marijuana-deathsquads_oct2013-300x300Something Borrowed → Marijuana Deathsquads – Oh My Sexy Lord – Last week a friend dropped Rage Against the Machine on the turntable I found myself longing for their vocally piercing and politically incendiary sounds. Perhaps the universe sensing my need to fill the void drew my eyes to the fact that Marijuana Deathsquads was playing a show in Chicago in March. I’d heard “Ewok Sadness” back in the fall and was totally taken by their bizarre sound. Listening more intently and closely to Oh My Sweet Lord, I find myself relishing their unique fusion of artsy-metal and rock with smooth, EDM-like electronic layers. It fulfills the Rage longing along with recalling Mars Volta but this piece de resistance is the melding of atmospheric electronica provided by members of Polica and Bon Iver (see “Sunglasses and Bail Money”) and floor thumping dance beats reminiscent of araabUZIK (see “Dissolve”). It is a sonic blender of competing and seemingly contrary styles that meld into a trippy distraction.

faithless streetSomething Old → Whiskeytown. Speaking of sinking or drowning really, I found myself stumbling down Faithless Street after a passing conversation with a touring musician about working with Ryan Adams. After asking him whether he’d heard Adams’ Whiskeytown records, I went on the typical sycophant’s elegy of the crazy tortured genius of Whiskeytown (and Uncle Tupelo). My relapse into Adams’ early days was fueled by another new discovery (to follow in a separate past), but it made me realize that if folks have heard or listened to these albums… well they should.  These guys bring a smile to my face every time.  Whiskeytown from start to finish…

…if you end up on a musical alt-country bender, i’ll take full responsibility for the inspiration not the consequences or casualties.

Concert Update →fter a banner 2013 of live music, 83 shows and over 140 bands, I find myself ahead of last year’s scorching pace. So, any accusations that I’m the Brady Anderson of concert going can easily be dispelled. And, feel free to check my hat size, still a 7 1/8. Fifteen shows to date and double booking this weekend (Cloud Cult and Into It Over It) with highlights including the Flat Five at The Hideout (with the sensational Kelly Hogan and Nora O’Connor), stellar sets by friends Now Everybody and Sons of the West, and a reunited Neutral Milk Hotel bringing In the Aeroplane Over the Sea to life. Check out the upcoming concerts above.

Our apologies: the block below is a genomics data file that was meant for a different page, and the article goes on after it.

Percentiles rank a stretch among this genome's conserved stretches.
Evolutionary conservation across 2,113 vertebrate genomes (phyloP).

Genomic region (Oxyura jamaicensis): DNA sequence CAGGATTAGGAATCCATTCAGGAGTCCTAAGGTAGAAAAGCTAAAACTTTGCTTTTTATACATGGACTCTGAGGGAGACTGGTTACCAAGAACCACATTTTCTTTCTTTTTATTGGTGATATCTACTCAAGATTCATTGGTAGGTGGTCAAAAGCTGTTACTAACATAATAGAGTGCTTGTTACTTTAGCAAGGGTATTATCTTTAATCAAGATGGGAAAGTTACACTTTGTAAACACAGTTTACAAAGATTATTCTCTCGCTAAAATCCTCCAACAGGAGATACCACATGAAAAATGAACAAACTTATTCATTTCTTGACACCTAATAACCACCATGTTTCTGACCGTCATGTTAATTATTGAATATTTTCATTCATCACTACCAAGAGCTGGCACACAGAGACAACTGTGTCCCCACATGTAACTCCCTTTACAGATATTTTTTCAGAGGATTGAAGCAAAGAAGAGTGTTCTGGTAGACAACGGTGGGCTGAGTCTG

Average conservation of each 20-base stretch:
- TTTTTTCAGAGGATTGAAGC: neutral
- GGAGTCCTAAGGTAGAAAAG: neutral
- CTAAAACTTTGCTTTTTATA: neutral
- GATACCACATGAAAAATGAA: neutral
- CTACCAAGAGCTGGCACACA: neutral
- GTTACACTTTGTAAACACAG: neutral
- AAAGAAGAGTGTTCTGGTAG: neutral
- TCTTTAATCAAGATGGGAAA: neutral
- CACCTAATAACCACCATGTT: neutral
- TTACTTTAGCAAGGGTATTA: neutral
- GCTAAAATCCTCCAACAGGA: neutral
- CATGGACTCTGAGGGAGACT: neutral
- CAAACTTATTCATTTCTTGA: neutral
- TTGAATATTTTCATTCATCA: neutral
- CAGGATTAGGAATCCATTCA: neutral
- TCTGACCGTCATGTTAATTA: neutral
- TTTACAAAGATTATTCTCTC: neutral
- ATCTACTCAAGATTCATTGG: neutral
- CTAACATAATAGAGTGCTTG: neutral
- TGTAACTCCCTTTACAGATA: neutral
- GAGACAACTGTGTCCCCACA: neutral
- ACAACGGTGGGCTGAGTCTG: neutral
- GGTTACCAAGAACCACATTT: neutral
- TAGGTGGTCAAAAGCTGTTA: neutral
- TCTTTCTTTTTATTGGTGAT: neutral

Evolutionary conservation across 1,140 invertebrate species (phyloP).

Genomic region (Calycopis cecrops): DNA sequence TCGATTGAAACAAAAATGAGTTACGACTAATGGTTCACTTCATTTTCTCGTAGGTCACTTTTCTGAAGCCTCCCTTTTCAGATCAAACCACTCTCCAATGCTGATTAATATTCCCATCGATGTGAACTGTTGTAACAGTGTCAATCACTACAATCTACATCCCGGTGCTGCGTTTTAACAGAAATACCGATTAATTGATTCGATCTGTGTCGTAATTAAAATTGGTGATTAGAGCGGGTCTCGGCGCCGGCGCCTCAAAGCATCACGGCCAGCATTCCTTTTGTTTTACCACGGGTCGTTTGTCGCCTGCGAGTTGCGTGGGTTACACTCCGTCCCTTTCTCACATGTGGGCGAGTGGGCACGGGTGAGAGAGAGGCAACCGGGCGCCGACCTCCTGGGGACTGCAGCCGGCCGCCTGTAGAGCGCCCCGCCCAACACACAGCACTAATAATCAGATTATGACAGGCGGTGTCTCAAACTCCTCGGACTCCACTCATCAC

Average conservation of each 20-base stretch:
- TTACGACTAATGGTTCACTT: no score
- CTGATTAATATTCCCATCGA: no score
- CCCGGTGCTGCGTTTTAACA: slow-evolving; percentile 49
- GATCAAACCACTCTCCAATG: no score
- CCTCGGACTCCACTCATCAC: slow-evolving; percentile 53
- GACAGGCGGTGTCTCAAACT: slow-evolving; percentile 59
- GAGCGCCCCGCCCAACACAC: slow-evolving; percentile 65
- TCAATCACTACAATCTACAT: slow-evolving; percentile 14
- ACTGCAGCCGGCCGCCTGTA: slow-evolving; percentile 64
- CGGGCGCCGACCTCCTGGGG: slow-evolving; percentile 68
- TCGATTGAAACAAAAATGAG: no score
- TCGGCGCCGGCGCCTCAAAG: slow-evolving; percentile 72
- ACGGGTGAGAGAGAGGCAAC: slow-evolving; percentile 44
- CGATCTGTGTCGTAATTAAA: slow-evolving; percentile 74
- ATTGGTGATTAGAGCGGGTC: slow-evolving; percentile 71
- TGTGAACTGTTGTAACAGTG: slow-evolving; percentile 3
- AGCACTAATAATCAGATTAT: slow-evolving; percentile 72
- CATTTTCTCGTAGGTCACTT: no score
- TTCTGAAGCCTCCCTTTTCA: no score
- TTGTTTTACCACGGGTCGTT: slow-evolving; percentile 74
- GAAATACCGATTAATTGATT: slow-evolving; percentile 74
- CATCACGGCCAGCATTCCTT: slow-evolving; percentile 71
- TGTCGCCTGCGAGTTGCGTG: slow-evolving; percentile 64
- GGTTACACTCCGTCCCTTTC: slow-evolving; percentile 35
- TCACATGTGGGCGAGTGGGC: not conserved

Oh and who wants to join the Classixx dance party next week at Double Door?

hasta marzo,


Angel Olsen’s Burn Your Fire For No Witness

Angel Olsen’s music haunts me. But, it is a pleasantly intoxicating possession. Whether recorded or live*, her voice is filled with legions of stories and emotions, a missive from another time and land untrodden but all too familiar. Somewhere between a rustic America(na) long left abandoned in our dominant urban culture and a seductive siren’s call, Olsen weaves a spell of nostalgia and longing for a purer, simpler sound and world.

* Seeing Angel perform last year at The Hideout was totally spellbinding; if she visits your town run don’t walk to the box office (tour dates here).


Working in the realm between Folk, Americana, and mid-Century Country, Olsen’s music is not easily classified by “genre” but by the deliberate and disarming languid and contemplative nature of her compositions punctuated by her (aforementioned) vocals that flow between arresting, entrancing, ethereal, and, even, ghostly. Olsen’s full length debut, Half Way Home was a jaw dropping and hauntingly beautiful dream of an album — one that finds itself on my speakers with regularity. On the followup, Burn Your Fire For No Witness, Olsen continues to explore the landscape of atmospheric Americana/Folk while revving up the pace and pushing towards a more uptempo, almost rock sound. Like its predecessor, Burn Your Fire is undeniably intimate and honest, yet there is careful craftsmanship throughout evidenced by the juxtaposition of musically disparate styles or the constant manipulation* of Olsen’s vocals in the mix (in terms of foregrounding, reverb, etc, not “doctoring”; it’s all real). However it is also fabulously ragged, raw, and raucous. The album is a vibrant and dynamic being. Where many records are meticulously crafted to a musician’s exacting standards creating an almost museum-like refinement, Burn Your Fire… allows the listener into its world to wonder, relate, and melt into. It is pensive, angry, and riotous, kicking and screaming with life and inviting the listener to add the smoldering flames of their experience to its emotional bonfire.